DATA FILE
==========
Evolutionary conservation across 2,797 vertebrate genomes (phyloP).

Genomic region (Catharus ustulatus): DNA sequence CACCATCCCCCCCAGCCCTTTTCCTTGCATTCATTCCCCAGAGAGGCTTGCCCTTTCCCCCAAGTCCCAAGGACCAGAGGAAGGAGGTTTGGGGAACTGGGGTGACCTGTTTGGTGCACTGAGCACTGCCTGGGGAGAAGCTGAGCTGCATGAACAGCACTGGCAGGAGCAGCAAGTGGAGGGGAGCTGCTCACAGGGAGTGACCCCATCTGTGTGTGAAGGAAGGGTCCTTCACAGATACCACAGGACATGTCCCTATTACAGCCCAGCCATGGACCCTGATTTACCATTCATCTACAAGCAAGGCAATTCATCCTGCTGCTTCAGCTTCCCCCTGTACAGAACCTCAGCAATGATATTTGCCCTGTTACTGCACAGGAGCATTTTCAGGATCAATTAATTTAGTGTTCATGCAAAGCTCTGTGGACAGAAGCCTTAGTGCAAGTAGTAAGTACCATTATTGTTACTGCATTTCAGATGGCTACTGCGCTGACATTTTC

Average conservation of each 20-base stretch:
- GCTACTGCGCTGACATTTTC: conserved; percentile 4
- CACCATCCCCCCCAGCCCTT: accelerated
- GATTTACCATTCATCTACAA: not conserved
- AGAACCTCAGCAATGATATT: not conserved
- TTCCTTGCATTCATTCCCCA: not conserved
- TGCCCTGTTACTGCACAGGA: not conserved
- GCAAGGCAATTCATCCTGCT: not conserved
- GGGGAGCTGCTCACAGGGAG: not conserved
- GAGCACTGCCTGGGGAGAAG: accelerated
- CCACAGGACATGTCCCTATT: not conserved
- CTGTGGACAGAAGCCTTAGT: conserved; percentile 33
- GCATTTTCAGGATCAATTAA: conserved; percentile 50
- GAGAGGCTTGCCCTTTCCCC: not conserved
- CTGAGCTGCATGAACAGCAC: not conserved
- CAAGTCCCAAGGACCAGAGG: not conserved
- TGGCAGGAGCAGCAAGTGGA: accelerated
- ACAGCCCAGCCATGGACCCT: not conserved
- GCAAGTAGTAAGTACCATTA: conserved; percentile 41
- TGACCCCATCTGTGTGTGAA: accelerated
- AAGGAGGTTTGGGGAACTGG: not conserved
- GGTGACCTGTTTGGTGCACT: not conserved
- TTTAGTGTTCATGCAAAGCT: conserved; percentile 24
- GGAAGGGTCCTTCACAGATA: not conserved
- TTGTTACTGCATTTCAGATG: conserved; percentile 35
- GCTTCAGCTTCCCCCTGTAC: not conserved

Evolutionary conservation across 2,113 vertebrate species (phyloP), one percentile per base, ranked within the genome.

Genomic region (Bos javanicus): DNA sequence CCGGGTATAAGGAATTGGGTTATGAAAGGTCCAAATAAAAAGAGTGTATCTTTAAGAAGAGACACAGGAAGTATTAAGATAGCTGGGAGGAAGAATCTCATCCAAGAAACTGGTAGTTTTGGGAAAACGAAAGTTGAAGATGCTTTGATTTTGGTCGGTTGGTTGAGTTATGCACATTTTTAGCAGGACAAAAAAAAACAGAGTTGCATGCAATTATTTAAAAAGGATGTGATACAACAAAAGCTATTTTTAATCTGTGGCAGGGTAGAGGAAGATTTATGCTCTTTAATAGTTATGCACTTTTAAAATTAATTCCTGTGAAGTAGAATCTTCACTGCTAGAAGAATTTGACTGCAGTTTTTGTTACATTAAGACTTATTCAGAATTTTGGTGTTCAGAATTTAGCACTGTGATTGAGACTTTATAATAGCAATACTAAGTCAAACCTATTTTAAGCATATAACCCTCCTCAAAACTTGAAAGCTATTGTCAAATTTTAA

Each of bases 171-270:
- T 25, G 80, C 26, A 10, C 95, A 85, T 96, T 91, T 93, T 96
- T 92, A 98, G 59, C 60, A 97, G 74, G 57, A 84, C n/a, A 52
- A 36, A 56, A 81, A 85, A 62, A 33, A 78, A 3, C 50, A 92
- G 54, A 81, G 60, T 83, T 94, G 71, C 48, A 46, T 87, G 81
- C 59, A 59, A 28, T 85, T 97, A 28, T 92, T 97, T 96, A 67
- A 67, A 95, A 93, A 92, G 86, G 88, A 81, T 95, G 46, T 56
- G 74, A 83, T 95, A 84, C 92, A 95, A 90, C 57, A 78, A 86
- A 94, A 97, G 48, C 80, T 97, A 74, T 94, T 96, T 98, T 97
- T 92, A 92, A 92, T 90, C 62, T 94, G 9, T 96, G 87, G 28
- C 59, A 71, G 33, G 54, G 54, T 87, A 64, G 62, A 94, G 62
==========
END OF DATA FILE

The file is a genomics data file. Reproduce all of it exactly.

Evolutionary conservation across 2,797 vertebrate genomes (phyloP).

Genomic region (Catharus ustulatus): DNA sequence CACCATCCCCCCCAGCCCTTTTCCTTGCATTCATTCCCCAGAGAGGCTTGCCCTTTCCCCCAAGTCCCAAGGACCAGAGGAAGGAGGTTTGGGGAACTGGGGTGACCTGTTTGGTGCACTGAGCACTGCCTGGGGAGAAGCTGAGCTGCATGAACAGCACTGGCAGGAGCAGCAAGTGGAGGGGAGCTGCTCACAGGGAGTGACCCCATCTGTGTGTGAAGGAAGGGTCCTTCACAGATACCACAGGACATGTCCCTATTACAGCCCAGCCATGGACCCTGATTTACCATTCATCTACAAGCAAGGCAATTCATCCTGCTGCTTCAGCTTCCCCCTGTACAGAACCTCAGCAATGATATTTGCCCTGTTACTGCACAGGAGCATTTTCAGGATCAATTAATTTAGTGTTCATGCAAAGCTCTGTGGACAGAAGCCTTAGTGCAAGTAGTAAGTACCATTATTGTTACTGCATTTCAGATGGCTACTGCGCTGACATTTTC

Average conservation of each 20-base stretch:
- GCTACTGCGCTGACATTTTC: conserved; percentile 4
- CACCATCCCCCCCAGCCCTT: accelerated
- GATTTACCATTCATCTACAA: not conserved
- AGAACCTCAGCAATGATATT: not conserved
- TTCCTTGCATTCATTCCCCA: not conserved
- TGCCCTGTTACTGCACAGGA: not conserved
- GCAAGGCAATTCATCCTGCT: not conserved
- GGGGAGCTGCTCACAGGGAG: not conserved
- GAGCACTGCCTGGGGAGAAG: accelerated
- CCACAGGACATGTCCCTATT: not conserved
- CTGTGGACAGAAGCCTTAGT: conserved; percentile 33
- GCATTTTCAGGATCAATTAA: conserved; percentile 50
- GAGAGGCTTGCCCTTTCCCC: not conserved
- CTGAGCTGCATGAACAGCAC: not conserved
- CAAGTCCCAAGGACCAGAGG: not conserved
- TGGCAGGAGCAGCAAGTGGA: accelerated
- ACAGCCCAGCCATGGACCCT: not conserved
- GCAAGTAGTAAGTACCATTA: conserved; percentile 41
- TGACCCCATCTGTGTGTGAA: accelerated
- AAGGAGGTTTGGGGAACTGG: not conserved
- GGTGACCTGTTTGGTGCACT: not conserved
- TTTAGTGTTCATGCAAAGCT: conserved; percentile 24
- GGAAGGGTCCTTCACAGATA: not conserved
- TTGTTACTGCATTTCAGATG: conserved; percentile 35
- GCTTCAGCTTCCCCCTGTAC: not conserved

Evolutionary conservation across 2,113 vertebrate species (phyloP), one percentile per base, ranked within the genome.

Genomic region (Bos javanicus): DNA sequence CCGGGTATAAGGAATTGGGTTATGAAAGGTCCAAATAAAAAGAGTGTATCTTTAAGAAGAGACACAGGAAGTATTAAGATAGCTGGGAGGAAGAATCTCATCCAAGAAACTGGTAGTTTTGGGAAAACGAAAGTTGAAGATGCTTTGATTTTGGTCGGTTGGTTGAGTTATGCACATTTTTAGCAGGACAAAAAAAAACAGAGTTGCATGCAATTATTTAAAAAGGATGTGATACAACAAAAGCTATTTTTAATCTGTGGCAGGGTAGAGGAAGATTTATGCTCTTTAATAGTTATGCACTTTTAAAATTAATTCCTGTGAAGTAGAATCTTCACTGCTAGAAGAATTTGACTGCAGTTTTTGTTACATTAAGACTTATTCAGAATTTTGGTGTTCAGAATTTAGCACTGTGATTGAGACTTTATAATAGCAATACTAAGTCAAACCTATTTTAAGCATATAACCCTCCTCAAAACTTGAAAGCTATTGTCAAATTTTAA

Each of bases 171-270:
- T 25, G 80, C 26, A 10, C 95, A 85, T 96, T 91, T 93, T 96
- T 92, A 98, G 59, C 60, A 97, G 74, G 57, A 84, C n/a, A 52
- A 36, A 56, A 81, A 85, A 62, A 33, A 78, A 3, C 50, A 92
- G 54, A 81, G 60, T 83, T 94, G 71, C 48, A 46, T 87, G 81
- C 59, A 59, A 28, T 85, T 97, A 28, T 92, T 97, T 96, A 67
- A 67, A 95, A 93, A 92, G 86, G 88, A 81, T 95, G 46, T 56
- G 74, A 83, T 95, A 84, C 92, A 95, A 90, C 57, A 78, A 86
- A 94, A 97, G 48, C 80, T 97, A 74, T 94, T 96, T 98, T 97
- T 92, A 92, A 92, T 90, C 62, T 94, G 9, T 96, G 87, G 28
- C 59, A 71, G 33, G 54, G 54, T 87, A 64, G 62, A 94, G 62